A hematological oncology trial is fundamentally different than a solid tumor study. Patient access alone is more difficult, as evidenced by the incidence rates previously mentioned. Researchers should evaluate a hematological oncology study design relative to the feasibility of successfully enrolling and executing the trial and, if deficient, be able to offer modifications or alternative approaches that will lead to successful enrollment. To do so, they first need to understand the pathology, clinical manifestations, and current treatment guidelines of the specific hematological cancer under study to fully comprehend all aspects of the most appropriate trial design. Sponsors and their partners must consider how these cancers influence the selection and precise use of terminology in defining important study parameters, of appropriate trial endpoints, and of data management technologies, as well as the selection and experience of patients.
Defining the disease. The correct clinical research use of terminology associated with hematological cancers requires familiarity and understanding. This defining process can present a notable learning curve for sponsors, trial staff, or partners.
Table 1. A patient-screening comparison.
For example, if a tumor forms in the lung, it is considered lung cancer, which has various subtypes, and if it spreads to other parts of the body, it is still called metastatic lung cancer. In contrast, bone marrow can be the starting location for several distinct cancers, many of which have their own subtypes and some of which can change and develop with time into a new cancer.
Other classification systems define leukemia by the speed at which it develops, either chronic (slow) or acute (more quickly), as well as by the type of white blood cell affected, usually lymphoid or myeloid cells. Similarly, NHL is comprised of a large group of lymphocytic cancers divided into aggressive (fast-growing) and indolent (slow-growing) types that occur from either B-cells or T-cells. Classifying NHL is challenging not only because there are many subtypes, but also because of the methods used to determine the subtype. The World Health Organization (WHO) devised a system that not only uses cell morphology but also includes assessments of cell genetics and surface protein receptors.7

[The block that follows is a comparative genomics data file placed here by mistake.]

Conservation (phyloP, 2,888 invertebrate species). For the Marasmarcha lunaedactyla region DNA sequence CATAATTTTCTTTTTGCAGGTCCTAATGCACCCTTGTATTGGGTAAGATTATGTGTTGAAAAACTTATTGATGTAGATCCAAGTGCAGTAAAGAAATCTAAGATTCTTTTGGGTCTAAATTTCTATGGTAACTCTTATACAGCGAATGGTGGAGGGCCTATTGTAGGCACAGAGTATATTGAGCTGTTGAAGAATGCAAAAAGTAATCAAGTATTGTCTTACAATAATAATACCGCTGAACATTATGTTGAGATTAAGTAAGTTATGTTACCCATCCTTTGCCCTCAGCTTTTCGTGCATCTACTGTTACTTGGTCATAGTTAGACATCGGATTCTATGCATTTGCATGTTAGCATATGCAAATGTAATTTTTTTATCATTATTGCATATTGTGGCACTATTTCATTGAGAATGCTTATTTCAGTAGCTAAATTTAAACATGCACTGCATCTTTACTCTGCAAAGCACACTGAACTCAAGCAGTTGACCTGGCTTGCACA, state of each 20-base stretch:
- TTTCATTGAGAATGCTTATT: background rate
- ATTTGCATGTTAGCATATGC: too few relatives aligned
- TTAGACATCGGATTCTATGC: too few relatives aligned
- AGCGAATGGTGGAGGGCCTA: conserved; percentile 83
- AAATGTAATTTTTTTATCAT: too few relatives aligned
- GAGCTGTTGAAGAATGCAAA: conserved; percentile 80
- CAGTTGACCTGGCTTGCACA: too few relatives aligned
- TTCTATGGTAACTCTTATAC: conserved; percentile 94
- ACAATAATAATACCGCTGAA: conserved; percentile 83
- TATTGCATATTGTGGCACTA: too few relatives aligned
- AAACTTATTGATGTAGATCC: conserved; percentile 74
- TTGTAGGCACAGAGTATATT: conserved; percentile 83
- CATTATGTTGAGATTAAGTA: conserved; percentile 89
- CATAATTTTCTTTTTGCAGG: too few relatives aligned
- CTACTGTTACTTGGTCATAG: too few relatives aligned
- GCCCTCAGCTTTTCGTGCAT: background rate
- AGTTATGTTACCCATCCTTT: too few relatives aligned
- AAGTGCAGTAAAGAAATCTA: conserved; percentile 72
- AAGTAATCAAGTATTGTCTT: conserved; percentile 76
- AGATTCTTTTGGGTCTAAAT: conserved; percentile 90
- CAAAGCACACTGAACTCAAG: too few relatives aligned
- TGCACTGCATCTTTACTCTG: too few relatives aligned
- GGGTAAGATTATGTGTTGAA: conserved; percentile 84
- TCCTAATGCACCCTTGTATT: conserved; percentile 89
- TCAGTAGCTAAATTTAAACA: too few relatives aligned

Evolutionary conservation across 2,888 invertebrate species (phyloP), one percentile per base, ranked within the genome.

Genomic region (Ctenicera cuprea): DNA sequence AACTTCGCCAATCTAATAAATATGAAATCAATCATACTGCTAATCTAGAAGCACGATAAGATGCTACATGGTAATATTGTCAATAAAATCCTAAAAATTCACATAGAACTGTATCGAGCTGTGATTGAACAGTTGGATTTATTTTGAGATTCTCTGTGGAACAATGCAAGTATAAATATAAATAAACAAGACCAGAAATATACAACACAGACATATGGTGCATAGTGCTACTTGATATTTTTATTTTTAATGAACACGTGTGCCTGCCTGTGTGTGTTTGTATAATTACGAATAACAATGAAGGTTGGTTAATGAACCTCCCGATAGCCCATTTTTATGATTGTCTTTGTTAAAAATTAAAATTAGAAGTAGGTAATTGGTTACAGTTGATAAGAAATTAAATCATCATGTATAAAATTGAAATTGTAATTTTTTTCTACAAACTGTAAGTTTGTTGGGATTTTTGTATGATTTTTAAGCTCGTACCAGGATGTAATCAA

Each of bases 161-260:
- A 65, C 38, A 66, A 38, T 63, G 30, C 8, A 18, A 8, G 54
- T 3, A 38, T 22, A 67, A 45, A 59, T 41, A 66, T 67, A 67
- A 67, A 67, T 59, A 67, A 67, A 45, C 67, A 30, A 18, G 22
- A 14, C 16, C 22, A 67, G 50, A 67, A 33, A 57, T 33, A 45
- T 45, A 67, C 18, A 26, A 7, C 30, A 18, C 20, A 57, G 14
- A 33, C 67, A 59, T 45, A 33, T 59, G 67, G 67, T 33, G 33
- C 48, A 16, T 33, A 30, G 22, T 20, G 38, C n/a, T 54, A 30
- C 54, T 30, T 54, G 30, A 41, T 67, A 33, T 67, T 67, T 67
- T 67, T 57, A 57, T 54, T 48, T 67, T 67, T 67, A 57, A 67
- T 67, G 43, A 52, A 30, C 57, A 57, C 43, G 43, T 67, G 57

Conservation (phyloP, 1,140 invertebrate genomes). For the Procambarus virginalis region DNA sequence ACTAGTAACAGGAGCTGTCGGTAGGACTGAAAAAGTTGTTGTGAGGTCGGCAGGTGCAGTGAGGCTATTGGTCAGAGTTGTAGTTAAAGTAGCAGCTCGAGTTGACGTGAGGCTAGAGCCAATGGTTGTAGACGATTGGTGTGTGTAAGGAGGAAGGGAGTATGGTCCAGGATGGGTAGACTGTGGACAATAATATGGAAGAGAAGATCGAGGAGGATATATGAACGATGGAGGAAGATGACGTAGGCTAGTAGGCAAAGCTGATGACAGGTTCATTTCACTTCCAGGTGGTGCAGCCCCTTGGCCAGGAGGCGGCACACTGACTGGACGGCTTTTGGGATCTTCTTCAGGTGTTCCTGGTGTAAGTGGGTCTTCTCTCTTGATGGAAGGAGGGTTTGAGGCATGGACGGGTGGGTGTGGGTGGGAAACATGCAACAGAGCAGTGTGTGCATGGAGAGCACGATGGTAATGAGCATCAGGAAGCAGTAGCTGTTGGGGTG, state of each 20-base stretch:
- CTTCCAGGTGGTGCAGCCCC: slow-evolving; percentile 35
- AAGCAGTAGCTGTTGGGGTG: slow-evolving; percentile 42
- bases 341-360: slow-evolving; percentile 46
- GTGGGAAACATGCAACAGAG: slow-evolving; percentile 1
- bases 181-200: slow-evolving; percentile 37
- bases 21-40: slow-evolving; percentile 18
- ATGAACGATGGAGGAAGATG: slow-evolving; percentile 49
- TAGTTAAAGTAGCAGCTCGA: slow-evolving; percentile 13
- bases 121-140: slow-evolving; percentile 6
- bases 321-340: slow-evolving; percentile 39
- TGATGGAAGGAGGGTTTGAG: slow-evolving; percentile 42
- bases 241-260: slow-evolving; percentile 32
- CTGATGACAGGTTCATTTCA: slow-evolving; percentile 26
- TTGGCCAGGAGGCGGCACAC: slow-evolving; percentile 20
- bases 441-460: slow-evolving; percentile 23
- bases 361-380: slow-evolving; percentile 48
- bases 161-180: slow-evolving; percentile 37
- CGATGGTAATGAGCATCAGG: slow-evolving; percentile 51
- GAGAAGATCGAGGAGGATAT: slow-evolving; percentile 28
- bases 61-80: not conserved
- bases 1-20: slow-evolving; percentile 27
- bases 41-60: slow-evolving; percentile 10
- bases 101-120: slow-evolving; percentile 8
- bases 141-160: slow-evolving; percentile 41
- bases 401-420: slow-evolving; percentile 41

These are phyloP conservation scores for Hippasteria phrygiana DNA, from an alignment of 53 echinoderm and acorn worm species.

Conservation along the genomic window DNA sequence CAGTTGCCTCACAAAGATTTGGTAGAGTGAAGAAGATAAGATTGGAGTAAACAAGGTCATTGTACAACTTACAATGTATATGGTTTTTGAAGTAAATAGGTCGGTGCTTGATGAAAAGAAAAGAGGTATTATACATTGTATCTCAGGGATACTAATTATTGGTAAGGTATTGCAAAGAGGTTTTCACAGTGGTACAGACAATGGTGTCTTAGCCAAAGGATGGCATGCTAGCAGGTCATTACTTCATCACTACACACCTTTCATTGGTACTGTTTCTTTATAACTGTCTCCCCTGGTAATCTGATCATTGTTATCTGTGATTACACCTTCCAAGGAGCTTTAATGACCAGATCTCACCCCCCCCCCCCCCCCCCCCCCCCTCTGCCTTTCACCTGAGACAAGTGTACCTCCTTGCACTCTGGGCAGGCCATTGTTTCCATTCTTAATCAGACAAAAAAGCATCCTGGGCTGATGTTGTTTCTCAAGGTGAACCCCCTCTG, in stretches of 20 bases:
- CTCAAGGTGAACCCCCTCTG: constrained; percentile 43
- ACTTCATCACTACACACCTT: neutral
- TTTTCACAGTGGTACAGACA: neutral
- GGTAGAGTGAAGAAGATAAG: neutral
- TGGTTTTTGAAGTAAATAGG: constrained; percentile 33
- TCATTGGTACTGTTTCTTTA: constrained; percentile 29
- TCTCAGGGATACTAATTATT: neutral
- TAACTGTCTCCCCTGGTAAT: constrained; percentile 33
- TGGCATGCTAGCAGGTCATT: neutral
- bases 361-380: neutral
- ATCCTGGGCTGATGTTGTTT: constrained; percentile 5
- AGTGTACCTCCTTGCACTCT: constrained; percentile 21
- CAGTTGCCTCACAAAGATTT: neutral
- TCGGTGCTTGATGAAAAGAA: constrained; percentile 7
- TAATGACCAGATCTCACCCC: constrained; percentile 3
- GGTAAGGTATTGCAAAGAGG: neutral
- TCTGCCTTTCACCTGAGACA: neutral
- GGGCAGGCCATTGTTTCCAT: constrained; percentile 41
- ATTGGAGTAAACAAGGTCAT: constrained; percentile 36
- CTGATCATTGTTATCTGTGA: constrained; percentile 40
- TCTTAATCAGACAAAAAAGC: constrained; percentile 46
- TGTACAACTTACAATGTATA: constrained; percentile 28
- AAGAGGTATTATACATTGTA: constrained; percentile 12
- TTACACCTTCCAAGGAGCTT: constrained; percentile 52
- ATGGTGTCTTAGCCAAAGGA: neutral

Recently, the most significant advance to clinical trial design, and an early glimmer into the potential of personalized medicine, is the need to identify patients with specific biomarkers before the patient can be considered eligible for study participation. Depending on the frequency of the marker used as entrance criteria, or even whether the marker is tested as standard of care at a given institution, the population of potential patients may be significantly reduced and necessitate a consequently large increase in screenings of patients. For example, adding the criteria that acute myeloid leukemia (AML) cancer patients be positive for a FLT3-internal tandem duplication (ITD) mutation reduces the patient population to just 25% of all de novo (first line) AML patients.8
Understanding the treatment landscape. A sponsor must be knowledgeable of the bigger picture presented by the competitive hematological oncology treatment landscape, including current treatment guidelines and clinical practices. To appropriately drive development strategy in hematological oncology, a sponsor also must understand how to assess an investigational treatment's effect on the underlying disease, not just the patient's symptoms, so as to discern efficacy and safety comparative to current practices. Such evaluations will involve complex assessments using intricate endpoints that may involve counts of white blood cells, neutrophils, myeloblasts, myleocytes, as well as bone marrow measures, the spleen and the liver, among others.
In addition, understanding the investigational therapy is critical. As more and more therapies have the potential to be first-in-class, such as antibody-drug conjugates or mutationally-selective inhibitors, potential clinical trial sites will likely have little to no experience with these new treatments. This knowledge gap can be addressed with appropriate site staff training before and during the trial. Study-specific training often is not just about the therapy but also the processing of complex and sensitive lab samples and the use and measurement of specific targeted endpoints, such as biomarkers.